Listing Users in Linux - How to do it ?

A system user is the one that creates normal users. 

Therefore, in this instance, the system user is the root. This user is created when you first install the Linux operating system. Additionally, you can create system users for particular applications.

Listing all the system users in Linux is considered a very important task of user management. By performing this task, you can easily know how many users are currently there on your system. 

With the help of this information, you can easily identify which of these users are legitimate and which users are not needed any longer. 

By identifying this, you can easily remove all those users that are not needed now so that they are not able to access your system anymore.

Here at LinuxAPT, as part of our Server Management Services, we regularly help our Customers to perform Linux related tasks.

In this context, we shall look methods of listing the users in Linux Mint 20. 

How to list Users in Linux Mint 20 ?

The methods of listing users in Linux Mint 20 can be categorized as the CLI-based methods and the GUI-based methods

Both types of methods have been explained below.

Note that the same methods can also be used on Debian 10 and Ubuntu 20.04.

1. Listing Users in Linux Mint via CLI-based Methods

The two most common CLI-based methods of listing the users in Linux Mint 20 are as follows:

i. Via the "getent" Command:

The "getent" command is used to list all the users in Linux Mint 20 in the following manner:

getent passwd | awk –F: '{ print $1}'

We can also use the simple "getnet passwd" command, however, doing this will display lots of other information too which might not be relevant for you in the given context. 

That is why we have piped the output of the "getent passwd" command to the "awk" command. This additional command is there to print only the information which is relevant for us i.e. the usernames of all the users.

ii. Via the "/etc/passwd" File:

As the name implies, the "/etc/passwd" file stores the usernames and passwords of all your Linux system users. 

We can simply view the contents of this file to list down all the users of our Linux Mint 20 system in the following manner:

awk –F: ‘{ print $1}’ /etc/passwd

Again, you can choose to display the entire contents of the "/etc/passwd" file which will essentially contain the following parameters: usernames, passwords (unencrypted since the encrypted passwords in Linux are always stored in the /etc/shadow file), User ID (UID), Group ID (GID), user's full name, login shell, and user's home directory. 

However, for this particular scenario, we are only concerned with the usernames of all the Linux Mint 20 users.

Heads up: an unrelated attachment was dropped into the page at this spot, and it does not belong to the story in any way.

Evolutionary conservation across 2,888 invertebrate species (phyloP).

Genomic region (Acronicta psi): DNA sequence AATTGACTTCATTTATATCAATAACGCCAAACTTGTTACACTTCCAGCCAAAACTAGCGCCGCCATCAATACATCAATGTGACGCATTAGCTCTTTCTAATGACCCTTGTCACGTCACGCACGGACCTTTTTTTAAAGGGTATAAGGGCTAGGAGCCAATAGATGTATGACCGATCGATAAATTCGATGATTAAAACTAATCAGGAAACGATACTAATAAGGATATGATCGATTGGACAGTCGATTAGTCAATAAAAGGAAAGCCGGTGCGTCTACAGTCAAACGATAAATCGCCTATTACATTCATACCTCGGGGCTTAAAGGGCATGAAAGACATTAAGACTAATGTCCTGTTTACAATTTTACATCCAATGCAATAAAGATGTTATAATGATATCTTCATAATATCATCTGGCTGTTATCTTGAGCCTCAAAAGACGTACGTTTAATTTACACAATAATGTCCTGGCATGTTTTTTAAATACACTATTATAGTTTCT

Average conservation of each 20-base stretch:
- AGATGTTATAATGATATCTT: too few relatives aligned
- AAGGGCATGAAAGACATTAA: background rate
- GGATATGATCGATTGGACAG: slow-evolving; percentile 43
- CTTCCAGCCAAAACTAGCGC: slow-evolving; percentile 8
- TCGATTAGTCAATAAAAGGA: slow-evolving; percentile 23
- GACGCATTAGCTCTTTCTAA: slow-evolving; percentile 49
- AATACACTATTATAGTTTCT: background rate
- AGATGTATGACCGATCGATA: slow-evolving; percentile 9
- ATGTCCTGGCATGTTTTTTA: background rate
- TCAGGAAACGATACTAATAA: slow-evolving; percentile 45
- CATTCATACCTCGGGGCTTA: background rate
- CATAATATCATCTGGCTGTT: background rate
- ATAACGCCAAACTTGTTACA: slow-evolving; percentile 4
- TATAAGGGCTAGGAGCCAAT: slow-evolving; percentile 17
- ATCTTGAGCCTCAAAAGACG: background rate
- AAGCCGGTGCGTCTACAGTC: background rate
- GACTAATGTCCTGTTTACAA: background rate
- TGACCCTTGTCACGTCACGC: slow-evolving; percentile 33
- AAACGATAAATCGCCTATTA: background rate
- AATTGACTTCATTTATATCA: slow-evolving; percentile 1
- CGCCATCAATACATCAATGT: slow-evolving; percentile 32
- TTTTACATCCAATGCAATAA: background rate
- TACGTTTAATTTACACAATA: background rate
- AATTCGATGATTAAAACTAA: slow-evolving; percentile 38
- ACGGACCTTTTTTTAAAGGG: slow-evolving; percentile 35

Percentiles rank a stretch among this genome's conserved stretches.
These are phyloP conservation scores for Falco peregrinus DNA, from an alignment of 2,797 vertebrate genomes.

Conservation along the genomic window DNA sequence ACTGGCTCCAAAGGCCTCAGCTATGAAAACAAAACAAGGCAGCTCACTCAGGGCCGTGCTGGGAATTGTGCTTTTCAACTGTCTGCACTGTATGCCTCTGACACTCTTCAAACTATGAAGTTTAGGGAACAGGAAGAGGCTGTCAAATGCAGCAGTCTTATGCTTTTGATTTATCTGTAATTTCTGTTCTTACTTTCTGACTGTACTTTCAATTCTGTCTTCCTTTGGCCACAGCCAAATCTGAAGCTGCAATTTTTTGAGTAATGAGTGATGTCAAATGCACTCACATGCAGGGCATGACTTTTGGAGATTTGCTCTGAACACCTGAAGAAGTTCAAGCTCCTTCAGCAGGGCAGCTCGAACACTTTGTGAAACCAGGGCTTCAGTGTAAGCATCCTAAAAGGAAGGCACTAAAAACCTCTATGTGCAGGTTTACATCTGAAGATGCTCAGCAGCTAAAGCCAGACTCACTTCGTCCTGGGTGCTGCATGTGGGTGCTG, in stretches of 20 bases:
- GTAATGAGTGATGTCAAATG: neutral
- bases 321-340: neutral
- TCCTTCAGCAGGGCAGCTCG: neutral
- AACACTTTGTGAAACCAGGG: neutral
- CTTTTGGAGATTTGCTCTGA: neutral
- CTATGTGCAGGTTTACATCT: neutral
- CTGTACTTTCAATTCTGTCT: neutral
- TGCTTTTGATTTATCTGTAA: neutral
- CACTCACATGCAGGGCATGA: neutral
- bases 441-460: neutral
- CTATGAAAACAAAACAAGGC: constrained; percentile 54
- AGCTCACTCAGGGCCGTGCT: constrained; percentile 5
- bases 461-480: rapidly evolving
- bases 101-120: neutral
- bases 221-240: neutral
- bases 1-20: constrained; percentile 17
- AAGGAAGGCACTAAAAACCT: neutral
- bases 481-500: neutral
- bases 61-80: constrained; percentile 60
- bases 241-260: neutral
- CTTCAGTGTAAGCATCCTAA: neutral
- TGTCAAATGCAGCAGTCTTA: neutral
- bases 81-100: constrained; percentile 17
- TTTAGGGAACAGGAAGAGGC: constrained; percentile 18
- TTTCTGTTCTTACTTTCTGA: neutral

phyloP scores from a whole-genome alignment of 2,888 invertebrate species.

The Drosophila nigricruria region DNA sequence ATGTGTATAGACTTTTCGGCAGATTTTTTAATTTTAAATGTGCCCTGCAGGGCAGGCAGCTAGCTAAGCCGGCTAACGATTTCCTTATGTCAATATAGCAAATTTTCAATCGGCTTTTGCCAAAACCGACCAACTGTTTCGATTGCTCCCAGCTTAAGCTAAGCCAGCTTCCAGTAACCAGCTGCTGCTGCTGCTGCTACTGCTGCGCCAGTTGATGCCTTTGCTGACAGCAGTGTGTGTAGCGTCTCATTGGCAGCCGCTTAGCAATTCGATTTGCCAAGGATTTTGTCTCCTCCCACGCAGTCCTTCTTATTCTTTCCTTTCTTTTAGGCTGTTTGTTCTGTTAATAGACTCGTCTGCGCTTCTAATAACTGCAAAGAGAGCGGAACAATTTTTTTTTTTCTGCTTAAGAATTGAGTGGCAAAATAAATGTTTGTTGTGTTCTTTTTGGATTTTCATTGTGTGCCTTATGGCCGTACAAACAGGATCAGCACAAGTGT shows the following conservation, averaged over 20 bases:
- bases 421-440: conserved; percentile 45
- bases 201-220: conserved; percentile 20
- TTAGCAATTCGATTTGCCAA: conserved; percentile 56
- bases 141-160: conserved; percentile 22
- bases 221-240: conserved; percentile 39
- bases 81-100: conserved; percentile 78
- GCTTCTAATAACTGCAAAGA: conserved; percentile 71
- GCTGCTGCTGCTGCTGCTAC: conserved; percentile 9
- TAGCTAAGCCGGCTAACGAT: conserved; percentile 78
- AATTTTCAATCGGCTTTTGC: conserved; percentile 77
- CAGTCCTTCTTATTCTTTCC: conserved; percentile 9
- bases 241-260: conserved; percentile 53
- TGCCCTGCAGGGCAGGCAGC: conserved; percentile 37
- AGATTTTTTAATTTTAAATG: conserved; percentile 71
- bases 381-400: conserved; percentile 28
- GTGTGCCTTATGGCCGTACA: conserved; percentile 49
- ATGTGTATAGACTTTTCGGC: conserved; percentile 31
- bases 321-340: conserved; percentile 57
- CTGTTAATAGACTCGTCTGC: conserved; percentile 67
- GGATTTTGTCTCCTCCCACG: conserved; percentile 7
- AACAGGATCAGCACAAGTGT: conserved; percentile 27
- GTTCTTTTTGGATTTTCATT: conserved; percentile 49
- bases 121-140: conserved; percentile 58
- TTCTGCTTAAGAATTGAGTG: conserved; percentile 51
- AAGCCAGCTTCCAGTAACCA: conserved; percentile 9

That is why we have used the "awk" command instead of the "cat" command for displaying the contents of the "/etc/passwd" file so that we can only get the desired output.

2. Listing Users in Linux Mint via GUI-based Method

The most popular GUI-based method of listing the users in Linux Mint 20 is as follows:

Via the Users and Groups Utility:

The Users and Groups utility is a built-in utility of Linux-based systems. 

This utility displays the names of all the users and their groups. We can access it by first clicking on the Mint Menu icon.

After launching the Mint Menu, just type users and groups in the search bar that appears on the screen and click on the Users and Groups search result.

When you will do this, you will be asked to authenticate yourself without which you will not be allowed to access this utility. 

Just provide your login password and click on the Authenticate button.

As soon as you will authenticate yourself, you will be able to see the Users and Groups window on your screen. 

In its Users tab, you will see all the usernames.

You can also switch to the Groups tab to see all the user group names. 

Moreover, you can also add new users or even delete the existing users with the help of this utility.

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This article will guide you on the different methods to list down all the Linux system users. To know whether a particular user is having sudo access or not, we can use -l and -U options together. For example, If the user has sudo access, it will print the level of #sudo access for that particular user. 

If the user don't have sudo access, it will print that user is not allowed to run sudo on localhost.

To change users in #Linux:

The su command lets you switch the current user to any other user. 

If you need to run a command as a different (non-root) user, use the –l [username] option to specify the user account. 

Additionally, su can also be used to change to a different shell interpreter on the fly.